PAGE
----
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Concert reviews

"Ayres and Capriccios"
Lidewij van der Voort, violin; Fred Jacobs, theorbo
concert: Oct 12, 2023, Zeist, Church of the Community of Moravian Brethren

Thomas BALTZAR (1630-1663): Almond; An Italian Ground; John come kiss me now, division on a ground; Prelude; Nicolas HOTMAN (1610-1663): Allemande; Passacaille; John JENKINS (1592-1678): 4 Airs; 3 Corants; Saraband; Matthew LOCKE (1621/22-1677): Suite V 'for several friends' in F; Nicola MATTEIS (1650-1714): Andamento affettuoso; Ground after the Scotch humour; Minuetto con sua Divisione; Movimento incognito; Prelude a due corde

During the first half of the 17th century a new style dissiminated across large parts of Europe. One of its main exponents was the violin, which was given virtuosic music to play. England remained untouched by the new stylistic fever. The violin was played, but almost exclusively in consort music, as an alternative to the treble viol. No wonder that the German violinist Thomas Baltzar caused a sensation, when in 1655 he settled in England and showed a way of playing that English audiences had never heard before.

The juxtaposition of old and new was the subject of a recital by Lidewij van der Voort and Fred Jacobs. Their programme was entitled "Ayres and Capriccios". The ayr was a typical English genre; many consort pieces of that title were written. The capriccio is, as the term indicates, a capricious piece, which holds many surprises and is utterly impredictable. That was one of the hallmarks of the style of which Baltzar was an exponent.

The artists started with four pieces by John Jenkins, first two airs, followed by a corant and a saraband. These are typical exponents of the style in vogue in England at the time. Such pieces are often close to traditional music, and they were played in this manner, with verve and a certain lightness. They were followed by four pieces by Baltzar, and this way the audience was allowed to experience the astonishment of the English audiences in the mid-17th century. The first piece, a Prelude for unaccompanied violin, set the tone, with its wide jumps and double stopping. This was a perfect example of a capricious piece, brilliantly played by Lidewij van der Voort. It was followed by one of Baltzar's best-known pieces, divisions on a popular ground, John come kiss me now. In a way Baltzar linked up with English tradition by taking a popular tune, and using the form of a ground, which was very popular in England. A comparable piece, An Italian Ground, closed this section, preceded by an Almond for unaccompanied violin.

Next followed Matthew Locke, a composer who did not have a high opinion of 'foreign music', and although he composed music with basso continuo, the main part of his oeuvre consists of consort music in the English tradition. The twelve suites from the collection For Several Friends are interesting in that they show a composer somewhere between the 'old' and the 'new' style. They are written for two instruments: the upper voice is for treble viol or violin, the second for a bass viol - here played on the theorbo. These suites include a basso continuo part, but this is optional, which means that it can be omitted, as was the case here. The Suite V in F opens with a fantasia, followed by six dances. Here the rhythm is the main issue, and in the performance this came perfectly off. I found it hard to keep my feet still, and that is exactly what a performance of such music should bring about.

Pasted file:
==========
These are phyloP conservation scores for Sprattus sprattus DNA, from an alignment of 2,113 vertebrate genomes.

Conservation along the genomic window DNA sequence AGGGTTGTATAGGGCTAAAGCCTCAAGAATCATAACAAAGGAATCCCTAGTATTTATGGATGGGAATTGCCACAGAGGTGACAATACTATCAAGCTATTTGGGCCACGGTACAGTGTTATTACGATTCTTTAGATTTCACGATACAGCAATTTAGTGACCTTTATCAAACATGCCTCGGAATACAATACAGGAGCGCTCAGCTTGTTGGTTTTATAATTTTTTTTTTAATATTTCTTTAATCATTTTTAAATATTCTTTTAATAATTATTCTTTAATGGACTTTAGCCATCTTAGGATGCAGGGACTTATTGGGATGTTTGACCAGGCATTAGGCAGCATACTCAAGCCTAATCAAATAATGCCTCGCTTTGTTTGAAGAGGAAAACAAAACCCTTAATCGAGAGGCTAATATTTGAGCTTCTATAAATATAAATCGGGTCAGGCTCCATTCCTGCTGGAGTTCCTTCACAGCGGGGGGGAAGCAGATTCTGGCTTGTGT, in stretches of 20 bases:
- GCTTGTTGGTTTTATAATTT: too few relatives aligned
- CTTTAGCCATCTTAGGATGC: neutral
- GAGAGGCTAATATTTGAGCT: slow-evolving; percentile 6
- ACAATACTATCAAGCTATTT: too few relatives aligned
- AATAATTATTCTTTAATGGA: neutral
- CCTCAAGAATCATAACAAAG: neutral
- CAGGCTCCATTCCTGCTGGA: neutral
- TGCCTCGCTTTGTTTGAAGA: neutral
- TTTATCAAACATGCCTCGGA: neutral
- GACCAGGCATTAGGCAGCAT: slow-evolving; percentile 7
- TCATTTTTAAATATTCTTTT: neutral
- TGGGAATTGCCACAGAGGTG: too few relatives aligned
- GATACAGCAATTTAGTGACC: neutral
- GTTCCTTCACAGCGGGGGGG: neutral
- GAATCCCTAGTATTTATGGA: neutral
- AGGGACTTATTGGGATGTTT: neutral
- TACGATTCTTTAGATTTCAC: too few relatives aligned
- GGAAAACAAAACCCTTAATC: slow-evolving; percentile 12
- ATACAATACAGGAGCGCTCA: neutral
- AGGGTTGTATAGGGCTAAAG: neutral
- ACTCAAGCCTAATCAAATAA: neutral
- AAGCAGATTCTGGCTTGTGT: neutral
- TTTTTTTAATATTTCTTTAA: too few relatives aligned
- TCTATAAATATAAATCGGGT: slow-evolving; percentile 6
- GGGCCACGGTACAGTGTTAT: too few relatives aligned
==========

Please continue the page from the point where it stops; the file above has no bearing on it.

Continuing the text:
Fred Jacobs then played two pieces for theorbo by Nicolas Hotman, a viol and theorbo player of Flemish birth who made a career in France. He was never in England, and therefore he was more or less the odd man out in the programme. These pieces may have been included to document the French influences in the English music scene in the mid-17th century. Fred Jacobs is one of today's best theorbo players, whose art is documented on many recordings. These pieces allowed him to show his skills as a soloist; the Passacaille was especially impressive.

The performers then turned to Jenkins again, with four pieces, two further airs and two corants. This was a useful introduction to the last section of the programme: five pieces by Nicola Matteis, who was of Neapolitan birth, and stupefied the English audiences with his playing, very much in the manner of Baltzar, but then with strong theatrical traces, as one may expect from a composer who had learnt his skills in the city of opera. By playing these pieces immediately after some of Jenkins, the differences were clearly exposed. The sequence opened with a Prelude a due corde, which included much double stopping. With the second piece, Minuetto con sua divisione, we moved to the genre of the divisions again. Matteis found it hard to find his feet in England, but was able to adapt to the English music scene, for instance by using English tunes, like a Ground after the Scotch humour. That piece closed the programme. Before that we heard one of the most exuberant pieces of the evening, the Movimento incognito.

This concert offered a nice survey of what changed in the English music scene of the 17th century, and how much English tradition and the music of 'foreigners' differed. Lidewij van der Voort and Fred Jacobs deserve praise for the way they put together this interesting and instructive programme, and for performing the selected pieces in such a manner, that it did not result not in an academic discourse, but in a compelling and entertaining event.

A part of their programme has just been released on disc, and this concert was a perfect recommendation.

Johan van Veen ( 2023)

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